Sometimes, Prayer Is All We’ve Got

Sometimes, Prayer Is All We’ve Got

Sometimes, Prayer Is All We’ve Got

1 Kings  3: 5-12

Romans 8: 26-30

 

I can hear the skeptics, or the contrarians, the highly intellectual, or some of those down on their luck, “If you say that God is omniscient, omnipresent and omnipotent, why would we need to pray at all?” If our God knows everything, is everywhere, controls creation, why in the world would we need to, or dare to, feel the privilege to or even want to acknowledge that we’ve asked for or lifted up prayer concerns? In today’s scripture lesson, the Apostle Paul tells us that the Holy Spirit hears us in our weakness. The Holy Spirit interprets our weak thoughts and translates them from common words into prayers brimming with hope and possibility. This has the radical effect of holding the world together. This has the potential effect of healing for us all.

 

Rom. 8:26-30:  Likewise the Spirit helps us in our weakness; for we do not know how to pray as we ought, but that very Spirit intercedes with sighs too deep for words. And God, who searches the heart, knows what is the mind of the Spirit, because the Spirit intercedes for the saints according to the will of God. We know that all things work together for good for those who love God, who are called according to his purpose.

 

For those whom he foreknew he also predestined to be conformed to the image of his Son, in order that he might be the firstborn within a large family. And those whom he predestined he also called; and those whom he called he also justified; and those whom he justified he also glorified.

 

The Rev. Dr. Bill Chapman is one of the Presbyterian Church’s best-known polity wonks. He’s written several books our Book of Order. My favorite, Mission Symphony, offers a beautifully written theological foundation for the 4th Chapter of the old Book of Order. He’s also written a book on the history of the denomination through the lens of our constitution. It’s equally engaging — for those who are inclined toward such a subject. Many of Bill’s books are studied by pastors and professional clerks of session around the denomination.

Bill Chapman didn’t leave Seminary as an author. He left Seminary as a man on a mission of prayer. It was on an evening in 1962 that Bill Chapman was walking the grounds of Princeton Theological Seminary. The iconic African political activist named Nelson Mandela had just been arrested for instigations against apartheid and it left Bill with feelings of outrage and sadness. He wondered what he could do about it, as a seminarian at Princeton. Walking along the path that evening, he began to pray. And in the midst of that prayer, he determined to pray for Nelson Mandela’s release every day until it happened.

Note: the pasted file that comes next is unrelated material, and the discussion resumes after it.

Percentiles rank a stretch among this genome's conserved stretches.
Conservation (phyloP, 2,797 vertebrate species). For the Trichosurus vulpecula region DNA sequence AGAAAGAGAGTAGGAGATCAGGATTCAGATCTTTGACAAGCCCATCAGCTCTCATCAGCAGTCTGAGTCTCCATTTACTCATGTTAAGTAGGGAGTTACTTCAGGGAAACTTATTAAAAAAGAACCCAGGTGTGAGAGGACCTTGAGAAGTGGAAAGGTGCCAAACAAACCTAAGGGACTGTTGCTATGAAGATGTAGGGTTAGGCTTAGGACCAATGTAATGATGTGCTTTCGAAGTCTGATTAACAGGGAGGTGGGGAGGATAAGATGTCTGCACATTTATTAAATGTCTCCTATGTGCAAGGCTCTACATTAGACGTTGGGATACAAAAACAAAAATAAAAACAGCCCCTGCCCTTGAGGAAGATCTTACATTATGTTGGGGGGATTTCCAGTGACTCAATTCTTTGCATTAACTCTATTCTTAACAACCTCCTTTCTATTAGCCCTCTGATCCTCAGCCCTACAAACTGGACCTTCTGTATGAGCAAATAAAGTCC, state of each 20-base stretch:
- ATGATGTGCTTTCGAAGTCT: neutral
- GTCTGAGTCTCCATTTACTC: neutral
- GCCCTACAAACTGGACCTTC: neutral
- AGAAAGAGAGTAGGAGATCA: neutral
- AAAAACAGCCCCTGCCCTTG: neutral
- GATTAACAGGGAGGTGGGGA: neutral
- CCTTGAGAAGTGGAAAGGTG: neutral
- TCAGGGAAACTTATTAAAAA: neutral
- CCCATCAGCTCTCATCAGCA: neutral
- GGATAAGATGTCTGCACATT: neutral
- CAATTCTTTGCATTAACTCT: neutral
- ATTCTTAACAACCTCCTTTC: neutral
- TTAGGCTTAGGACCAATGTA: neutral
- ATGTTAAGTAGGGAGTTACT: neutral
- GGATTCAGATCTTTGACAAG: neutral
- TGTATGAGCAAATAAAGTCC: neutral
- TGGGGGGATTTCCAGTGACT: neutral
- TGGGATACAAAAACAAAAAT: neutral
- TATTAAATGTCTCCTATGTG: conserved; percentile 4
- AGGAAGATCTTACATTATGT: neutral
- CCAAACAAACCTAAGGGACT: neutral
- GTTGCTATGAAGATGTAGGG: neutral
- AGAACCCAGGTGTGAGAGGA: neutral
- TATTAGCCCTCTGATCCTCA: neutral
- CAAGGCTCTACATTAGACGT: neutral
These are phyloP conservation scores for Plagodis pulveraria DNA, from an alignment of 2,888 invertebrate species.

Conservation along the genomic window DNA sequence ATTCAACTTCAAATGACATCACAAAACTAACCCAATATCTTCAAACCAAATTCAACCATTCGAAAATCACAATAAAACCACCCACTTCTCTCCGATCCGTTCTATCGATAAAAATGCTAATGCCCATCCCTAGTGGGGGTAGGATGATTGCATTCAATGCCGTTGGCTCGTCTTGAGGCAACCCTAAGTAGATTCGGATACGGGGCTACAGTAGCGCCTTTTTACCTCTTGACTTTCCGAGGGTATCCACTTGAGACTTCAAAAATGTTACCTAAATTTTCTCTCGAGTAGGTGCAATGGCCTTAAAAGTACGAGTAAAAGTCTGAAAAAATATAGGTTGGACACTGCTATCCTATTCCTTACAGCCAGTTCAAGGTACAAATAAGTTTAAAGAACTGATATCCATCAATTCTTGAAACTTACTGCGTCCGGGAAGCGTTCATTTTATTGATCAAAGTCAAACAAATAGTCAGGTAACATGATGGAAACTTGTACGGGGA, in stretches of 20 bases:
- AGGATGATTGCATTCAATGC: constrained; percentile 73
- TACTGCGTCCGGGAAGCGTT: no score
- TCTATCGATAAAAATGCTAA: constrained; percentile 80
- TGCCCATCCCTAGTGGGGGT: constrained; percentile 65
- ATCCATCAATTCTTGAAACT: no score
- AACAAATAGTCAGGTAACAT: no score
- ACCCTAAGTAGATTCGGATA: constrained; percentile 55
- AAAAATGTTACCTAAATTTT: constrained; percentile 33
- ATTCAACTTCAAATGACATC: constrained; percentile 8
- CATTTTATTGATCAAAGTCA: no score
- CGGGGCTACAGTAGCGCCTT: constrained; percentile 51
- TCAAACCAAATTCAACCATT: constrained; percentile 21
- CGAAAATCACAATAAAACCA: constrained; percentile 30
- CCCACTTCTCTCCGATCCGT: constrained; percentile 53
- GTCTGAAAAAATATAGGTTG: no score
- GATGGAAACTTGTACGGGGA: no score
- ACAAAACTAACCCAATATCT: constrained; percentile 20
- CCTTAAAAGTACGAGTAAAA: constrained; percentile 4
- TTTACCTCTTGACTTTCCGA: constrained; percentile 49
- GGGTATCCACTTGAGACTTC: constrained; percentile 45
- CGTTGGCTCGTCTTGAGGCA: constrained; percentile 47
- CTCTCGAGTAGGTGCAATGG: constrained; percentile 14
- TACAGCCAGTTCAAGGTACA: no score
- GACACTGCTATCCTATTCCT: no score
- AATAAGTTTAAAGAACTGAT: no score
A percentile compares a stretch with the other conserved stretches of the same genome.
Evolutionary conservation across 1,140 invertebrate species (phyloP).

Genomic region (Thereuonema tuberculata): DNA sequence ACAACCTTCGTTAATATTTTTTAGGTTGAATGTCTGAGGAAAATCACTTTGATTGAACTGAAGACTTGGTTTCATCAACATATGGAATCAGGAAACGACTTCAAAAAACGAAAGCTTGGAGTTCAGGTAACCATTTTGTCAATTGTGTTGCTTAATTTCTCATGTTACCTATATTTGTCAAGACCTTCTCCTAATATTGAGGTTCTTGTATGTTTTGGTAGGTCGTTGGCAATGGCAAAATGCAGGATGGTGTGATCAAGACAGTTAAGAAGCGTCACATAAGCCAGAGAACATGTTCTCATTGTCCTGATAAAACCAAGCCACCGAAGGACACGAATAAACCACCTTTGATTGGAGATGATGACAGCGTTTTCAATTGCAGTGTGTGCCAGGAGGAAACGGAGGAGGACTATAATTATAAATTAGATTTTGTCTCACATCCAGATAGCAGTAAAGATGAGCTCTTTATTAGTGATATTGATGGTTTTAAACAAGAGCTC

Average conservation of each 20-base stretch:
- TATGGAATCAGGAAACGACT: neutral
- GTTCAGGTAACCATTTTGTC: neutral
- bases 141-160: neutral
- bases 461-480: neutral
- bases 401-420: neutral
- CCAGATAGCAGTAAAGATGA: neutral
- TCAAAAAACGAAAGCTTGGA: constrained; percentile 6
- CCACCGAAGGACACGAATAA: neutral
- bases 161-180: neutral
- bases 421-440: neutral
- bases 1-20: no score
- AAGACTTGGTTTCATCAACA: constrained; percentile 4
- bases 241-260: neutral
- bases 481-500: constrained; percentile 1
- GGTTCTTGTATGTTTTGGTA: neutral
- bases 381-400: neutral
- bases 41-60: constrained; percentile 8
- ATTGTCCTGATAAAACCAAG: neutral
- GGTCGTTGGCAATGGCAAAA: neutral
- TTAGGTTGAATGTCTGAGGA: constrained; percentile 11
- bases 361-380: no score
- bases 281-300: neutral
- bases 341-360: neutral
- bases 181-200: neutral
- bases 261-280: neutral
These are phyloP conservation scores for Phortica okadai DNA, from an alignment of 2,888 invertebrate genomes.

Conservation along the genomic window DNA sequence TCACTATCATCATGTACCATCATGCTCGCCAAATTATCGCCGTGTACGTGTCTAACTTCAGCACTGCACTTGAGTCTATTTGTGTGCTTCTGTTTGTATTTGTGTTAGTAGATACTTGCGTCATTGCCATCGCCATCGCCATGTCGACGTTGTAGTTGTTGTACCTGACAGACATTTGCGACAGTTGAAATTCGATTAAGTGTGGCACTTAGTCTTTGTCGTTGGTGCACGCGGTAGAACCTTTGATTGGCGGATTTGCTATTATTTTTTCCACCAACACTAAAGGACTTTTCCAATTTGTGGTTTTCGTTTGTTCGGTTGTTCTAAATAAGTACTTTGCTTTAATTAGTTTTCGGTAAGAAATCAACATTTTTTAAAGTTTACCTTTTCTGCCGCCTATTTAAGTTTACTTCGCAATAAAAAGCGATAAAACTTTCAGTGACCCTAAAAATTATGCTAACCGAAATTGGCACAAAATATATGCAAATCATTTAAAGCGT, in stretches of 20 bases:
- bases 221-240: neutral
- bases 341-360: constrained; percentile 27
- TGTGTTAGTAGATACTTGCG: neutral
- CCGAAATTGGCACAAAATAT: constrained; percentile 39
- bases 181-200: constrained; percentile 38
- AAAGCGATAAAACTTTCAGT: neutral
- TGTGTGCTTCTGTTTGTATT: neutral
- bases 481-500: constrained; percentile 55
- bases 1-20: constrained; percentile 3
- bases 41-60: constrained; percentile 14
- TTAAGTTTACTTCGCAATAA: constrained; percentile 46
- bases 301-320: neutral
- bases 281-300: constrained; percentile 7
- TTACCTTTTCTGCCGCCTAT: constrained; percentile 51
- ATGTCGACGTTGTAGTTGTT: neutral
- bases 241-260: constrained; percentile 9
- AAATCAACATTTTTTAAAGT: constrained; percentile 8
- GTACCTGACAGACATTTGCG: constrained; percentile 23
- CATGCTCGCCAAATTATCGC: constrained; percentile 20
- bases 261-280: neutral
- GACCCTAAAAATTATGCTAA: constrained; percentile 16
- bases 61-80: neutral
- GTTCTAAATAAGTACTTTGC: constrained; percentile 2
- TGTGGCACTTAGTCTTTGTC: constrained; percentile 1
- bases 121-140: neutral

A few years ago, Bill told me about the day Mandela was released from prison. He said with deep satisfaction that he was glad to have played a part. I wondered about that. – how Bill Chapman had lent a hand in Nelson Mandela’s release from prison. He told me the story, how he’s prayed for Mandela’s release every day for 27 years. Wow. Can you imagine? He prayed for 27 years – every day – because he knew it was something he could do in the midst of a horrific situation that otherwise seemed so beyond his control. I thought to myself, “What an exquisite idea!” Now here we are, on the verge of Nelson Mandela’s ultimate freedom from all of the oppressions of this world, and we pray for his life and his family as we pray for our own. Why do we pray? Among the countless reasons, I suppose that one very real reason we pray is because sometimes, prayer is all we’ve got.

Harry Emerson Fosdick would say that we pray  – constantly – because we have a natural inclination for prayer. He calls prayer our “native tendency.” We invoke the name of the Lord with regularity and predictability, calling on God to fix this or that or maybe just to make Godself known out of frustration, out of fear, out of gratitude, admiration, or hope – whether we realize it or not because sometimes we think have no where else to go. Prayer is a practice like breathing or eating which people engage because we’re human. Then afterward we might argue about it, especially those who wonder aloud or to themselves whether or not we need to pray (or want to pray or even ever have prayed.)

To a rather reductionist way of thinking, our prayers can take the form of saying how beautiful a weekend we were having, which, since we agree that our God makes the sun to shine, the clouds to scatter and the rain to fall, is as if we’re praying a Prayer of Thanksgiving. “Why in the world did I do that?” can be chalked-up to a Prayer of Confession. Texting “OMG”? Maybe a Prayer of Adoration or, could be Supplication? “Heaven help us all?” A prayer for Intercession. “Lord, have mercy?”  You get the idea. Do these sayings of exasperation, exuberance, or just plain anger, regret or sadness about something we’ve said or done or seen or heard “count” as prayers at all. I sincerely do believe that lending voice – aloud or in our heads – to our feelings is a way that the Holy Spirit can be helping us to search our hearts, recognize that we need to acknowledge something as bigger than ourselves, and offer that up in our own feeble way to the will and to the glory of God. Maybe I am giving us a little too much credit to what I’m suggesting are prayers buried within the context of our every day life expressions.  Yet when the Holy Spirit intercedes with sighs too deep for words, the Holy Spirit effectuates that which could otherwise be left as an inadequate or unintended or even a lazy response to something big. In this way, our less than eloquent prayers can become a meaningful impression on the universe if only because we’ve acknowledged the basic truth that you and I are not in this life alone.